Well, just to throw my two penneth in, I really believe that "originality" in the basest sense of the word, doesn't really exist. We have even had works of complete silence, so if you can tell me a style or genre that doesn't yet exist, (which by definition, can be the only "original" form of composition, then I would love to know it. In the past, "Classical music" didn't exist either, there was just music. There weren't enough alternatives to warrant a distinction between genres and so the term Classical music was never applied to the likes of Bach, Handle, Mozart, Beethoven etc., in their own times as they were really considered the pop musicians of their day. Now that we do have the distinction, we have to consider who we want our music to appeal to. The vast majority of ordinary classical music lovers, the general public, which is the greatest audience for our craft, still prefers tonal, melody led music with conventional harmonies and meters. It really is a much smaller proportion of the audience, (still a huge number however), that are looking for "new original" music. Given that on one hand, anything you write, provided it is not a direct copy, is original, and on the other hand, since everything has been done before, nothing is original, then really the only thing that remains, is a question of individual taste, and to which audience you want to appeal. I think also, if you get caught up too tightly on trying to be original, then you compromise yourself in as much as the reason you are writing, is not because "es lo que sale de los cojones" (this is what comes out of your soul), but rather to try and prove something to either yourself or to others, and I don't think that should really be the motive for producing art, of any description. Although I should also say that ANY motive for producing art, is a valid one, as long as something is being produced that someone else can appreciate on whatever level, then it's good.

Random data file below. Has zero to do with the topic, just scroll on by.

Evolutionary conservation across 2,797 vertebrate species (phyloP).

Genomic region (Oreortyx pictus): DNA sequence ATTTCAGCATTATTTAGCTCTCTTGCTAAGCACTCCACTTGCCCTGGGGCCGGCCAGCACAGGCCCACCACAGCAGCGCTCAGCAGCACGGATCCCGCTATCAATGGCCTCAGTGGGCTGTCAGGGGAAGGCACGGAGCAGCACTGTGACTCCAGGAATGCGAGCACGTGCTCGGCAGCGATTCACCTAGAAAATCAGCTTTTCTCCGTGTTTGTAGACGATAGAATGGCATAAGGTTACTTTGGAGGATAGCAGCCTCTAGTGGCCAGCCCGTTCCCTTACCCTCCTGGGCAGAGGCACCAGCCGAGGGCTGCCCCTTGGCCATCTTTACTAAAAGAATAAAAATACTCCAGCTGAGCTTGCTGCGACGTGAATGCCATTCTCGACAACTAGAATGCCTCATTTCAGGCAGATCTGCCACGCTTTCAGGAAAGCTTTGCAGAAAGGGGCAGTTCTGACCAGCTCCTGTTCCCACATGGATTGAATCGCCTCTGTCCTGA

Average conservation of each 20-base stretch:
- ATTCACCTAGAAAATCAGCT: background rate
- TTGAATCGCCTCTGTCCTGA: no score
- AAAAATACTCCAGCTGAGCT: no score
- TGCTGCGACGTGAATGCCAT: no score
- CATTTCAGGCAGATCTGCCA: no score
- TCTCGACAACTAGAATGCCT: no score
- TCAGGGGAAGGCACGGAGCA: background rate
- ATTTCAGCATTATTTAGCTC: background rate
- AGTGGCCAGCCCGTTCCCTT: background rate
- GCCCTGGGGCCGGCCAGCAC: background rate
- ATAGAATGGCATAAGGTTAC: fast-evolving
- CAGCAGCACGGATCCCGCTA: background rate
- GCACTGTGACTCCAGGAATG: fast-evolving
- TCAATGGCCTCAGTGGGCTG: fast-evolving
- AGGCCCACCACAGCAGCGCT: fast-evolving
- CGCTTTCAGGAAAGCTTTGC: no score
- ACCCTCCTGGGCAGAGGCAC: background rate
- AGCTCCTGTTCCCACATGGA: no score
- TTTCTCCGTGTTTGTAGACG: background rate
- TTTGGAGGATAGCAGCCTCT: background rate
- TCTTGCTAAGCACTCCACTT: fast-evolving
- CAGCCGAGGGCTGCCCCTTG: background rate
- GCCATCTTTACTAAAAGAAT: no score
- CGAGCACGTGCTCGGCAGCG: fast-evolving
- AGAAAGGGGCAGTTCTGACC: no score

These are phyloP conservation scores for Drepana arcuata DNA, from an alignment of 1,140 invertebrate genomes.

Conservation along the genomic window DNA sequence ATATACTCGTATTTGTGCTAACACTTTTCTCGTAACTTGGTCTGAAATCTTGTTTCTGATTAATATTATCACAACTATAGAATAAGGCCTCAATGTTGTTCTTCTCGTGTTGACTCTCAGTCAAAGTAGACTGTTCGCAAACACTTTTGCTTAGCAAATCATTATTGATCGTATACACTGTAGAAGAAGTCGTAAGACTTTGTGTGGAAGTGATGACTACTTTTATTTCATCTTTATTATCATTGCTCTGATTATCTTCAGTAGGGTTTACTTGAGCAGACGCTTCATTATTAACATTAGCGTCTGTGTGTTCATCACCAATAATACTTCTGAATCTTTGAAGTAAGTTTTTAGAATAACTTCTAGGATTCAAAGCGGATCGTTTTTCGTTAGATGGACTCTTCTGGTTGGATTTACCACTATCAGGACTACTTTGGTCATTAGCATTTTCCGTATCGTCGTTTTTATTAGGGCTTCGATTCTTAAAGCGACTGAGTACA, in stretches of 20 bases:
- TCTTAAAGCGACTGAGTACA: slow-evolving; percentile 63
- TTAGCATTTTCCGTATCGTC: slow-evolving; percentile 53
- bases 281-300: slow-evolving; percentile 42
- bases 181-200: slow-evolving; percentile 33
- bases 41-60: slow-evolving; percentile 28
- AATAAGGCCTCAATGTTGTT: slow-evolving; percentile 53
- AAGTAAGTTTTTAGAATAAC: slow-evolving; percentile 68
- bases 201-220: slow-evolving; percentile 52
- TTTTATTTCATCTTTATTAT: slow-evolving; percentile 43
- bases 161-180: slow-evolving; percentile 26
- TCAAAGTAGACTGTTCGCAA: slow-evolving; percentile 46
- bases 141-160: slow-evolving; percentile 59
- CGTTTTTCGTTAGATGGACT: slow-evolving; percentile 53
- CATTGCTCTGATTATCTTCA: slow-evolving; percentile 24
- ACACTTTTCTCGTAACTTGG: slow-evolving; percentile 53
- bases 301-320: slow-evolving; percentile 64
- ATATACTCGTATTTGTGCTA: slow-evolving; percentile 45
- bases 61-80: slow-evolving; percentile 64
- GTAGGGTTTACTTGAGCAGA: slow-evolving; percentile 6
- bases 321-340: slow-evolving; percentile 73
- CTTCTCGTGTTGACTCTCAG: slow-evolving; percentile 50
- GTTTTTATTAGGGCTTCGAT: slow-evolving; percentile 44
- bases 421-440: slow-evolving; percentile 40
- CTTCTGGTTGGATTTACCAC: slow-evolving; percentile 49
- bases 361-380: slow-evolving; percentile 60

6. 2 points